Hyderabad: A basketball net and an orange-yellow glowing ball of fire right below it, as if it had passed through the net – Sun scored a basket. This was one of the sunsets that Prudhvi Chowdary clicked during his college days. The photo received a lot of appreciation. Since then, there has been no looking back. From landscape to street to portrait to aerial, Prudhvi has been playing and learning with his camera.

First encounter with camera

It was during his MBA days in 2013 that he first used a camera when one of his professors gave him one and asked him to cover a lecture. "I didn't know anything back then. In between the two-hour lecture, I kept searching online for techniques and simultaneously clicking photos. Surprisingly, my photos were much appreciated later," he says. This gave him the confidence to sincerely pursue photography as a hobby.

Badavilinga Temple, Hampi

A lover of sunsets

Prudhvi started like any other amateur photographer - nature, landscape, and sunset. But what was unique was that he stayed consistent, practiced, and developed a different perspective of looking at things. For a year during his MBA days, he captured nothing but the sunset every single day. "I realized that every day it was different. I started trying different angles and compositions. Slowly, my eyes started working," says Prudhvi.

Yamuna Ghat

The most arduous sunset photos he took were from the Buddha Statue at Hussain Sagar. The sun was setting exactly behind the Buddha Statue, like a halo behind Buddha. It took three-four months of planning, practice, and patience that finally gave Prudhvi the magical photo. "It was in April that the thought struck me to bring my city and something that I liked (sunset) in one frame. I chose Hussain Sagar, one of the city's most popular monuments. I used some apps to know when the sun would appear exactly behind the statue," explains Prudhvi. He says that practice and patience is what makes the magic happen.

From a marketing analyst to a full-time photographer

After completing his MBA, Prudhvi didn't make a hasty decision and jump into making his passion his profession. Instead, he carefully developed a portfolio of work in photography. He planned his weekends and allocated time for photography, balancing his IT job as a market research analyst and his passion.

When his work started getting recognition and was featured in NatGeo, BBC Earth, Canon Asia, and Lonely Planet, he became more confident and decided that it was now time to take up photography full-time. "I joined Pixy, a newly-launched stock photo company in India. An important reason for this was that many a time, we use pictures with foreign faces. For example, if it is a healthcare-related photo, the doctor treating the patients will be a westerner. At Pixy, we aimed to create realistic, native Indian pictures," says Prudhvi. He also got unique opportunities of taking photos for the Indian Army while working at Pixy.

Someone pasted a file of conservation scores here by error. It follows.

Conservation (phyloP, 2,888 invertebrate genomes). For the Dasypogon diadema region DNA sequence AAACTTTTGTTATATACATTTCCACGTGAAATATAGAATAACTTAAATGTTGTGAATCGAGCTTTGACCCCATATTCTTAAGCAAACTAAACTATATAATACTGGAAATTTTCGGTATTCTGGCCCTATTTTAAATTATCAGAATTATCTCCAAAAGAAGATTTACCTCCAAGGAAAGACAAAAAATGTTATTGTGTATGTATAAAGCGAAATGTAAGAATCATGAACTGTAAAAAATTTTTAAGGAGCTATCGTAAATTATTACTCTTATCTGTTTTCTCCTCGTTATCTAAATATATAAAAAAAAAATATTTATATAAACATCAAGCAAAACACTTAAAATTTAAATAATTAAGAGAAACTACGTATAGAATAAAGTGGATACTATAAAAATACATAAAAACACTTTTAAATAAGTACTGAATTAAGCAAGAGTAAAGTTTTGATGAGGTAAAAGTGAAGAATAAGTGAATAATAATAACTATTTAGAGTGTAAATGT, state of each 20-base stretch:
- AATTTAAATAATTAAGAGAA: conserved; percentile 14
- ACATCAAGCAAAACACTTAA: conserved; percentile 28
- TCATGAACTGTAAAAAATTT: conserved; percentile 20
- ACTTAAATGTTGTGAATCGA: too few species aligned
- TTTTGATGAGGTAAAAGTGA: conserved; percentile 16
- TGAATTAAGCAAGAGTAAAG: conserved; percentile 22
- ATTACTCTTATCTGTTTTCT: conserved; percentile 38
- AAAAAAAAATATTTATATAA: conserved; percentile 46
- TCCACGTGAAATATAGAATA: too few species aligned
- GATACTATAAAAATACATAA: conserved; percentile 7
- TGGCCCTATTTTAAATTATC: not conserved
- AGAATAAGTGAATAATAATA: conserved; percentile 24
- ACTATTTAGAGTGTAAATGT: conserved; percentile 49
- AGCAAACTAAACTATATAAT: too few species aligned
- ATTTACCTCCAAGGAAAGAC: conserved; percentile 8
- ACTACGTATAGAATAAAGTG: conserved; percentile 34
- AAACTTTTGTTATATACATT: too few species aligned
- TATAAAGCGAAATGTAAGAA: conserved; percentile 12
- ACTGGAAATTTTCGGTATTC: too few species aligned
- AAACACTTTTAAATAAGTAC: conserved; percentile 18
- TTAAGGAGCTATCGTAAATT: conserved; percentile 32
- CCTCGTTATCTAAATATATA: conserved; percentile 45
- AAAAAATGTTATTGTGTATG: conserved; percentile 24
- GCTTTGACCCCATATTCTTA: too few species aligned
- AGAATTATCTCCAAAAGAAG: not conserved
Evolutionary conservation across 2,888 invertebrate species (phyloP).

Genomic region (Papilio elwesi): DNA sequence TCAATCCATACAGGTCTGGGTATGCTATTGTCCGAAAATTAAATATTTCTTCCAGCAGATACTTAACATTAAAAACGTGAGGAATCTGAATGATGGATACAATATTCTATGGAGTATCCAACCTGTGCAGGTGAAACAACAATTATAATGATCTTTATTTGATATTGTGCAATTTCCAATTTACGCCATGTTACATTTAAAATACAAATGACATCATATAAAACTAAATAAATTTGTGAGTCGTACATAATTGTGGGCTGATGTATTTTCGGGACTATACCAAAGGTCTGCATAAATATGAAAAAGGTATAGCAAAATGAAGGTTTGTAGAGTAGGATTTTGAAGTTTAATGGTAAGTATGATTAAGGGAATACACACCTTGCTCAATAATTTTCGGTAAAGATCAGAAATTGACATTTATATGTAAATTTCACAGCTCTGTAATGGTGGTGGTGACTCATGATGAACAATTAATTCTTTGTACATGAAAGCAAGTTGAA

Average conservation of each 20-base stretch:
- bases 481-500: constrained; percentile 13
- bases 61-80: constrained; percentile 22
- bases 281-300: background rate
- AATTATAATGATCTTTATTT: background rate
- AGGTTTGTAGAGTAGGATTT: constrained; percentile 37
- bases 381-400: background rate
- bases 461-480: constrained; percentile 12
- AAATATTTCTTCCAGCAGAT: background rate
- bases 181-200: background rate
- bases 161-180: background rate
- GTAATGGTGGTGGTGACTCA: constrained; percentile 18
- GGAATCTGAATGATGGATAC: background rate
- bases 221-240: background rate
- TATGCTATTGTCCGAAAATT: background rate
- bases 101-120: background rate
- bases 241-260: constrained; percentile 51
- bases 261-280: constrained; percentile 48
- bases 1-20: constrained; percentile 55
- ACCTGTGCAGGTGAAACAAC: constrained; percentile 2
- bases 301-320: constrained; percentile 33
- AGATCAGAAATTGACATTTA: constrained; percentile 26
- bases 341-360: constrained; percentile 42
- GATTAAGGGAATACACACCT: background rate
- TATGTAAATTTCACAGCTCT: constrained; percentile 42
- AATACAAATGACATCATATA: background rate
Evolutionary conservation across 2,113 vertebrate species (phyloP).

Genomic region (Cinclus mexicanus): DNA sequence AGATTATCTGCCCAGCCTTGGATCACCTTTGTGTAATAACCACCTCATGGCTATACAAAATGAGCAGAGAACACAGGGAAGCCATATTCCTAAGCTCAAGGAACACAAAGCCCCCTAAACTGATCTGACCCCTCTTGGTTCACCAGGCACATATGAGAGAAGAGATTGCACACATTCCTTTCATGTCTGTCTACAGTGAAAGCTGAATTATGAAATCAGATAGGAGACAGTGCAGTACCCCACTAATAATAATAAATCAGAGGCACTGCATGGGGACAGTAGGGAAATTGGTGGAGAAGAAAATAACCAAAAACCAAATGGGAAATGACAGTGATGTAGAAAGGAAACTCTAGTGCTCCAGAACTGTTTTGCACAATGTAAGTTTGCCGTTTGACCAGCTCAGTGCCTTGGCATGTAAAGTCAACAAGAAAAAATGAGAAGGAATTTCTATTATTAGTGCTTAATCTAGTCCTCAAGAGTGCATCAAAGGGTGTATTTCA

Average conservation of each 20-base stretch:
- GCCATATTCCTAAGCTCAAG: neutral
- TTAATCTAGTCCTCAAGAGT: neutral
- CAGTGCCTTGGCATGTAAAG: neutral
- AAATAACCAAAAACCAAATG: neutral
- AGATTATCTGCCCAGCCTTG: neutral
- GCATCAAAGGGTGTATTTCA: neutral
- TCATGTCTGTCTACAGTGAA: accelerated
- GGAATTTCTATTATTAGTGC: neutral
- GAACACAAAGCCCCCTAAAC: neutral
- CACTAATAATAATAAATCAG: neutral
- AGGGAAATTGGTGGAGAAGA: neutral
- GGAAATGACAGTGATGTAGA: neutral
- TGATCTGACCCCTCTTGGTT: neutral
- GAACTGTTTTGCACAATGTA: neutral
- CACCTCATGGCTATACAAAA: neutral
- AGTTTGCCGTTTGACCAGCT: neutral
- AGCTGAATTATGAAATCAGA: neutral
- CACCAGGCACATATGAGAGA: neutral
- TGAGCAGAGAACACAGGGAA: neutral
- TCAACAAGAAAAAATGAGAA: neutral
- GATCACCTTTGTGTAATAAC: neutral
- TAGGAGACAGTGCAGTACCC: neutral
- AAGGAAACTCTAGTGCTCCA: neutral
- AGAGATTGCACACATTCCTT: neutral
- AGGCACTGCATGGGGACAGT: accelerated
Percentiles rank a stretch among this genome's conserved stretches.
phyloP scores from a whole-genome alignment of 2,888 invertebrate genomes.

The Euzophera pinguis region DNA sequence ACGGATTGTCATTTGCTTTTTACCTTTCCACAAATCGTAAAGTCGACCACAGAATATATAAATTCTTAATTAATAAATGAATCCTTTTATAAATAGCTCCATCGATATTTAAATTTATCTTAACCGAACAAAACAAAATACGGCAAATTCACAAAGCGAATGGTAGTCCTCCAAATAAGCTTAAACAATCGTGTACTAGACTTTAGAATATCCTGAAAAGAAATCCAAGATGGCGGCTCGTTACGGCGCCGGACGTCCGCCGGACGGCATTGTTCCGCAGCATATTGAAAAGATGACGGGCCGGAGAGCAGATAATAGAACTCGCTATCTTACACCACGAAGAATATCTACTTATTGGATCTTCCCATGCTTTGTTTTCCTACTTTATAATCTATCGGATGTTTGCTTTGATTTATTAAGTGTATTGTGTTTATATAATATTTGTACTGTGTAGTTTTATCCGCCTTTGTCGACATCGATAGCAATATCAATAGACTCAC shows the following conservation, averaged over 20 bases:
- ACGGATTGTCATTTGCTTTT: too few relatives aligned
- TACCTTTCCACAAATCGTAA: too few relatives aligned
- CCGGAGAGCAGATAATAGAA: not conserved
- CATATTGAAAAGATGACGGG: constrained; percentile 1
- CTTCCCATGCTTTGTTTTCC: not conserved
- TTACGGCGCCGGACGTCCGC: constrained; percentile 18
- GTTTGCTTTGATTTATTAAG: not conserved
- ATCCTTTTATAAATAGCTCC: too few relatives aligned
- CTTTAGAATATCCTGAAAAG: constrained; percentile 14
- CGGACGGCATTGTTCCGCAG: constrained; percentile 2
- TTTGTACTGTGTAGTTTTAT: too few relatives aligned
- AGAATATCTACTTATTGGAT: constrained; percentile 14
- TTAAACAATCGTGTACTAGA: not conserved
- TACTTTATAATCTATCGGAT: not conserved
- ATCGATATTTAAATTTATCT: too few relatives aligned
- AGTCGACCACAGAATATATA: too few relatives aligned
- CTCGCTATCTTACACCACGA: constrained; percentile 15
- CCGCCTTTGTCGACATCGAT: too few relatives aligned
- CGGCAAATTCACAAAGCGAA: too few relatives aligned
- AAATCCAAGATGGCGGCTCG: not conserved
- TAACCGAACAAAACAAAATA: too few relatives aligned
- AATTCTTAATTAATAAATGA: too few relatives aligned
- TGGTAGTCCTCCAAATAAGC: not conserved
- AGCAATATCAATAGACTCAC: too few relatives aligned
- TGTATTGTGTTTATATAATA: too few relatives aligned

After working for two-and-a-half years at Pixy, in October 2021 Prudhvi started working at Vigo Care, a remote patient monitoring company. But he continued photography.

Beyond Covid blues

Like any other profession, all photographers were badly hit by the COVID-19 pandemic. Prudhvi had made a lot of travel plans which were disrupted by the pandemic. But beyond the Covid blues, he realized something. "In our quest to see beautiful places in far-off lands, we forget to explore our surroundings. Let me go to the streets," Prudhvi decided. He urges everyone to look for beauty hidden in something as ordinary as a Rythu Bazaar in one's neighbourhood.

Grand Eid night

Prudhvi has tried travel and landscape, street photography, portraits, and aerial photography but his favourite remains landscape and travel. "It teaches us how small we are in front of the world and instills calmness and self-belief," he says.

Interestingly, besides the happiness and inner peace he received from photography, he also conquered the fear of heights he had since childhood. "The first time I looked down from a flight, the beauty of earth hit me so hard that I forgot my fears and started appreciating the beauty instead. I regretted that this was something I had feared all this time," says Prudhvi.

Happiest click of 2021

In March 2021, Prudhvi visited Munnar in Kerala for the second time. Standing on top of Kolukkumalai peak and capturing the sunrise, Prudhvi felt happy that he had made it to the peak once again. "That was the happiest moment of 2021," he says.

Prudhvi always believed that there is a lot to see in India before exploring abroad. But now that he has covered almost 16 states in the country, Prudhvi feels that it is time that he ventures into a little bit of international travel. Amidst the new Omicron threat, he has a lot of plans for 2022, including his first international trip and a journey to the 'Seven Sister' states in northeast India. He is looking forward to the future.

Check out Prudhvi Chowdary's Instagram page for more photo.

Nimisha S Pradeep

Hailing from Palakkad, Kerala, Nimisha completed her MA in Communication (with a specialization in Print and New Media) from the University of Hyderabad. She has interned with The Hindu Metroplus, Chennai and The Sentinel, Assam. She was a fellow of the NFI Fellowship for Independent Journalists in 2021. In 2015, she attended the Jenesys Student Exchange Programme in Japan. She firmly believes in the power of words and the impact it can make on society. She looks forward to using her career in journalism to voice the issues of minorities. Her interest areas include gender, women and society. She pursues travel, photography, and music in her leisure time.

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